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1. one of the paired appendages of the body used in locomotion and grasping; see arm and leg. Called also member, membrum, and extremity.
2. a structure or part resembling an arm or leg.
anacrotic limb ascending limb (def. 2).
artificial limb a replacement for a missing limb; see also prosthesis.
1. the distal part of Henle's loop.
2. the ascending portion of an arterial pulse tracing; called also anacrotic limb.
catacrotic limb descending limb (def. 2).
1. the proximal part of Henle's loop.
2. the descending portion of an arterial pulse tracing; called also catacrotic limb.
lower limb the limb of the body extending from the gluteal region to the foot; it is specialized for weight-bearing and locomotion. See also leg.
pectoral limb the arm (upper limb), or a homologous part.
pelvic limb the leg (lower limb), or a homologous part.
phantom limb the sensation, after amputation of a limb, that the absent part is still present; there may also be paresthesias, transient aches, and intermittent or continuous pain perceived as originating in the absent limb.
residual limb stump.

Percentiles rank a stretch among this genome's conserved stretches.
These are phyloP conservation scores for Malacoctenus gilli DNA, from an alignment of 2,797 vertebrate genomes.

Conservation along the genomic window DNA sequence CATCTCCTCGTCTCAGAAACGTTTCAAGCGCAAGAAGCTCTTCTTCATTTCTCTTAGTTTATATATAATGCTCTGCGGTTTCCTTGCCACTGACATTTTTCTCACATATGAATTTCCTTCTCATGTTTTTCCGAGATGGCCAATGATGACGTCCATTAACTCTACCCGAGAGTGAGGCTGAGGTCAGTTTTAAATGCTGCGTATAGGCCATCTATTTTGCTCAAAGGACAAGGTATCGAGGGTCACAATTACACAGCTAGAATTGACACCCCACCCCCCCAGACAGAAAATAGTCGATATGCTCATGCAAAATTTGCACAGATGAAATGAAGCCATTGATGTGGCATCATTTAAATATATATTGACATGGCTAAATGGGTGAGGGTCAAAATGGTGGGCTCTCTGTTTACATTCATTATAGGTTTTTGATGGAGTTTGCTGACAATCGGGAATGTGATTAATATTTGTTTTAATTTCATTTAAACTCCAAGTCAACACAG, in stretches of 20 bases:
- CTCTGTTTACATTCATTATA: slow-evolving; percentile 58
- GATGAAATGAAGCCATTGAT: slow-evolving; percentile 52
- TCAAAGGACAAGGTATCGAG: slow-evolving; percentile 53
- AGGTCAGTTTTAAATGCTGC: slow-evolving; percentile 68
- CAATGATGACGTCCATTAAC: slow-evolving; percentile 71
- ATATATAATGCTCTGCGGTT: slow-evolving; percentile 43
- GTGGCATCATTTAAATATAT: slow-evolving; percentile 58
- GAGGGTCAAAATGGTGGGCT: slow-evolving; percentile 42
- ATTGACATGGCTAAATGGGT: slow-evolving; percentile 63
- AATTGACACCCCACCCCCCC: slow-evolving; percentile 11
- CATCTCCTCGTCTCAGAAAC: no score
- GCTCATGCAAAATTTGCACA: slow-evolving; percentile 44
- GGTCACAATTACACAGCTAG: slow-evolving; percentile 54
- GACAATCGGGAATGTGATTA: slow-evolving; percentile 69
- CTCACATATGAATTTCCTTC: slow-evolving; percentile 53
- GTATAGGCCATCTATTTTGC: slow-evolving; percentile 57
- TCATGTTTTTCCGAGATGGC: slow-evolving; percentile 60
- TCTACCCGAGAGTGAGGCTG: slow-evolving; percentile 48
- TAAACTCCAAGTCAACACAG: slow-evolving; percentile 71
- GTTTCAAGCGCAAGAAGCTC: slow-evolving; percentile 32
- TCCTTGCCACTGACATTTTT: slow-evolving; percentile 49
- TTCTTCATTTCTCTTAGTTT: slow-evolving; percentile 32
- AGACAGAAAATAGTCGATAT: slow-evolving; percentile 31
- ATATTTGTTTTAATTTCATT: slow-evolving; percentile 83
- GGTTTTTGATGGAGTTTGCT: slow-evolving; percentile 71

thoracic limb pectoral limb.
upper limb the limb of the body extending from the deltoid region to the hand; it is specialized for functions requiring great mobility, such as grasping and manipulating. See also arm.
The descending portion of the pulse wave.
See also: limb
1. one of the paired appendages of the body used in locomotion and grasping.
2. a structure or part resembling an arm.
may be an acquired characteristic, or a congenital defect caused by inheritance of a modifying factor, e.g. 'mole' calves, or the effect of an environmental noxious agent, e.g. beta-irradiation. Called also amputates.
the ascending portion of an arterial pulse tracing.
the descending portion of an arterial pulse tracing.
medially or laterally as in rickets, Trachymene spp. poisoning.
abnormal size, shape, position or composition of a limb, which may be congenital and inherited or an acquired defect.
the limb is insufficiently flexed and the toe is dragged; indicates weakness or paresis.
the contours, angulation and relative size of the component parts of a limb, all of which are vital to a long and troublefree life of locomotion, the principal function of agricultural animals.
see chorioptic mange.
an alternative to amputation in the treatment of large neoplastic lesions, most commonly osteosarcoma. Called also limb salvage.